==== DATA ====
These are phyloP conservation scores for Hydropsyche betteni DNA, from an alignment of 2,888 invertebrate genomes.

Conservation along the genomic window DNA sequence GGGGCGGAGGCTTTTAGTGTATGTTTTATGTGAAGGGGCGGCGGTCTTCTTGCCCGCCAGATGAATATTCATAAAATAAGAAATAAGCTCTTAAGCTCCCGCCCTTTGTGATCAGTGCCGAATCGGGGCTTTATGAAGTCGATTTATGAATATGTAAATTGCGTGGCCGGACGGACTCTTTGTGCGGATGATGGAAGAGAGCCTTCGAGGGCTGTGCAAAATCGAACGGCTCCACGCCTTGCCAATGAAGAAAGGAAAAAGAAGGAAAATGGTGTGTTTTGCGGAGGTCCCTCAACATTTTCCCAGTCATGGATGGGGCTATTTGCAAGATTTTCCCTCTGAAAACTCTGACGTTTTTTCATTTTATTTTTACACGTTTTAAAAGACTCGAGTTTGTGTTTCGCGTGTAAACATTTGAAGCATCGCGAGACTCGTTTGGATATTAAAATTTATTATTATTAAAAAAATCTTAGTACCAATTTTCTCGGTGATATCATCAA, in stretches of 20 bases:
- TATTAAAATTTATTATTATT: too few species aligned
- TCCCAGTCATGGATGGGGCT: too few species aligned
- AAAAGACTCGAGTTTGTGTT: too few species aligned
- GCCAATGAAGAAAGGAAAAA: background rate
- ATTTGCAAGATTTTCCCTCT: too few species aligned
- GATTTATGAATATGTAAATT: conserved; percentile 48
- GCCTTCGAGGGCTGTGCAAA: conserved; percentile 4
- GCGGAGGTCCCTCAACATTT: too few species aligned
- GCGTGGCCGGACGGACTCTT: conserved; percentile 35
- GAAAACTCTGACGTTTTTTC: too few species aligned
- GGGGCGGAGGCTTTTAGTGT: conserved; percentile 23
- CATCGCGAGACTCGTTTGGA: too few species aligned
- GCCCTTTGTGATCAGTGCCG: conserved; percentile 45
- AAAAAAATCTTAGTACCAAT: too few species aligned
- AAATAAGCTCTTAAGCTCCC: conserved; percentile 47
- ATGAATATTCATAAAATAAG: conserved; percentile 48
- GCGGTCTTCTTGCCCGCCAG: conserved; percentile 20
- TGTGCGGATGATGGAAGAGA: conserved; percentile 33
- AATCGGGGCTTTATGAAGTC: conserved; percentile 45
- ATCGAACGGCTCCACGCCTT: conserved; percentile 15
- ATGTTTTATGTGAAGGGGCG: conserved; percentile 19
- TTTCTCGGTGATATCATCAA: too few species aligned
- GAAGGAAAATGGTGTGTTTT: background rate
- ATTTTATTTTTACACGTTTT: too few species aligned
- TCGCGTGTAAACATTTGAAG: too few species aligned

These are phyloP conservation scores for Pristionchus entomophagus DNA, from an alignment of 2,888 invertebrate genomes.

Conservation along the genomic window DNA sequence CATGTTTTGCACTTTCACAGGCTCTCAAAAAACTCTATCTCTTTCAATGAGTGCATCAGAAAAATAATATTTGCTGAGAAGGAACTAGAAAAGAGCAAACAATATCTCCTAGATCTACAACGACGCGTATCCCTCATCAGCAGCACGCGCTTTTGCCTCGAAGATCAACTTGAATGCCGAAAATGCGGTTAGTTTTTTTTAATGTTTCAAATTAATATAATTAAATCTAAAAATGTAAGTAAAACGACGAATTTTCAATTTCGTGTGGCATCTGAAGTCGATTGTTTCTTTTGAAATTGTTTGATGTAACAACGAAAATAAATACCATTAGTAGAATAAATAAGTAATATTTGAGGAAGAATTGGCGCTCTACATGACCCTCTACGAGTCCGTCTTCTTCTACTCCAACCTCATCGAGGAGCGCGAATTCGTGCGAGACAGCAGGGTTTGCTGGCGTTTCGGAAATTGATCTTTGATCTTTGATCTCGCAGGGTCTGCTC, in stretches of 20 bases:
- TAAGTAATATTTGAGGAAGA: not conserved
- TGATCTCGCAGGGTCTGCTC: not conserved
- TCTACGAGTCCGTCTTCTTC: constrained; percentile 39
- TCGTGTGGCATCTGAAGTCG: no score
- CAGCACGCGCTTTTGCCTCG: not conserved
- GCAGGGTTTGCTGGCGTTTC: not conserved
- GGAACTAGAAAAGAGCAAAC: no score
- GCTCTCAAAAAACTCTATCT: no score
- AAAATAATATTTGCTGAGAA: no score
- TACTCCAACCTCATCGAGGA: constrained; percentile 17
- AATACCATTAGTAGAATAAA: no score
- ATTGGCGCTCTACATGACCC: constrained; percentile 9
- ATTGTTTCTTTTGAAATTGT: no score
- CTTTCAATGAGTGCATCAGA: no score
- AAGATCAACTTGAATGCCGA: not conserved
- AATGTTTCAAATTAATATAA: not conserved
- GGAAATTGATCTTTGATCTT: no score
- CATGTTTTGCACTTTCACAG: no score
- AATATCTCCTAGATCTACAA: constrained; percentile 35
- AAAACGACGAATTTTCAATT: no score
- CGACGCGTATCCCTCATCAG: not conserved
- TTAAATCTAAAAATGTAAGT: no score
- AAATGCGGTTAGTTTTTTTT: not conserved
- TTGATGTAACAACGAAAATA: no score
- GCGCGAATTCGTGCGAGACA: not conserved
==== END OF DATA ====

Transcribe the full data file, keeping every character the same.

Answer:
These are phyloP conservation scores for Hydropsyche betteni DNA, from an alignment of 2,888 invertebrate genomes.

Conservation along the genomic window DNA sequence GGGGCGGAGGCTTTTAGTGTATGTTTTATGTGAAGGGGCGGCGGTCTTCTTGCCCGCCAGATGAATATTCATAAAATAAGAAATAAGCTCTTAAGCTCCCGCCCTTTGTGATCAGTGCCGAATCGGGGCTTTATGAAGTCGATTTATGAATATGTAAATTGCGTGGCCGGACGGACTCTTTGTGCGGATGATGGAAGAGAGCCTTCGAGGGCTGTGCAAAATCGAACGGCTCCACGCCTTGCCAATGAAGAAAGGAAAAAGAAGGAAAATGGTGTGTTTTGCGGAGGTCCCTCAACATTTTCCCAGTCATGGATGGGGCTATTTGCAAGATTTTCCCTCTGAAAACTCTGACGTTTTTTCATTTTATTTTTACACGTTTTAAAAGACTCGAGTTTGTGTTTCGCGTGTAAACATTTGAAGCATCGCGAGACTCGTTTGGATATTAAAATTTATTATTATTAAAAAAATCTTAGTACCAATTTTCTCGGTGATATCATCAA, in stretches of 20 bases:
- TATTAAAATTTATTATTATT: too few species aligned
- TCCCAGTCATGGATGGGGCT: too few species aligned
- AAAAGACTCGAGTTTGTGTT: too few species aligned
- GCCAATGAAGAAAGGAAAAA: background rate
- ATTTGCAAGATTTTCCCTCT: too few species aligned
- GATTTATGAATATGTAAATT: conserved; percentile 48
- GCCTTCGAGGGCTGTGCAAA: conserved; percentile 4
- GCGGAGGTCCCTCAACATTT: too few species aligned
- GCGTGGCCGGACGGACTCTT: conserved; percentile 35
- GAAAACTCTGACGTTTTTTC: too few species aligned
- GGGGCGGAGGCTTTTAGTGT: conserved; percentile 23
- CATCGCGAGACTCGTTTGGA: too few species aligned
- GCCCTTTGTGATCAGTGCCG: conserved; percentile 45
- AAAAAAATCTTAGTACCAAT: too few species aligned
- AAATAAGCTCTTAAGCTCCC: conserved; percentile 47
- ATGAATATTCATAAAATAAG: conserved; percentile 48
- GCGGTCTTCTTGCCCGCCAG: conserved; percentile 20
- TGTGCGGATGATGGAAGAGA: conserved; percentile 33
- AATCGGGGCTTTATGAAGTC: conserved; percentile 45
- ATCGAACGGCTCCACGCCTT: conserved; percentile 15
- ATGTTTTATGTGAAGGGGCG: conserved; percentile 19
- TTTCTCGGTGATATCATCAA: too few species aligned
- GAAGGAAAATGGTGTGTTTT: background rate
- ATTTTATTTTTACACGTTTT: too few species aligned
- TCGCGTGTAAACATTTGAAG: too few species aligned

These are phyloP conservation scores for Pristionchus entomophagus DNA, from an alignment of 2,888 invertebrate genomes.

Conservation along the genomic window DNA sequence CATGTTTTGCACTTTCACAGGCTCTCAAAAAACTCTATCTCTTTCAATGAGTGCATCAGAAAAATAATATTTGCTGAGAAGGAACTAGAAAAGAGCAAACAATATCTCCTAGATCTACAACGACGCGTATCCCTCATCAGCAGCACGCGCTTTTGCCTCGAAGATCAACTTGAATGCCGAAAATGCGGTTAGTTTTTTTTAATGTTTCAAATTAATATAATTAAATCTAAAAATGTAAGTAAAACGACGAATTTTCAATTTCGTGTGGCATCTGAAGTCGATTGTTTCTTTTGAAATTGTTTGATGTAACAACGAAAATAAATACCATTAGTAGAATAAATAAGTAATATTTGAGGAAGAATTGGCGCTCTACATGACCCTCTACGAGTCCGTCTTCTTCTACTCCAACCTCATCGAGGAGCGCGAATTCGTGCGAGACAGCAGGGTTTGCTGGCGTTTCGGAAATTGATCTTTGATCTTTGATCTCGCAGGGTCTGCTC, in stretches of 20 bases:
- TAAGTAATATTTGAGGAAGA: not conserved
- TGATCTCGCAGGGTCTGCTC: not conserved
- TCTACGAGTCCGTCTTCTTC: constrained; percentile 39
- TCGTGTGGCATCTGAAGTCG: no score
- CAGCACGCGCTTTTGCCTCG: not conserved
- GCAGGGTTTGCTGGCGTTTC: not conserved
- GGAACTAGAAAAGAGCAAAC: no score
- GCTCTCAAAAAACTCTATCT: no score
- AAAATAATATTTGCTGAGAA: no score
- TACTCCAACCTCATCGAGGA: constrained; percentile 17
- AATACCATTAGTAGAATAAA: no score
- ATTGGCGCTCTACATGACCC: constrained; percentile 9
- ATTGTTTCTTTTGAAATTGT: no score
- CTTTCAATGAGTGCATCAGA: no score
- AAGATCAACTTGAATGCCGA: not conserved
- AATGTTTCAAATTAATATAA: not conserved
- GGAAATTGATCTTTGATCTT: no score
- CATGTTTTGCACTTTCACAG: no score
- AATATCTCCTAGATCTACAA: constrained; percentile 35
- AAAACGACGAATTTTCAATT: no score
- CGACGCGTATCCCTCATCAG: not conserved
- TTAAATCTAAAAATGTAAGT: no score
- AAATGCGGTTAGTTTTTTTT: not conserved
- TTGATGTAACAACGAAAATA: no score
- GCGCGAATTCGTGCGAGACA: not conserved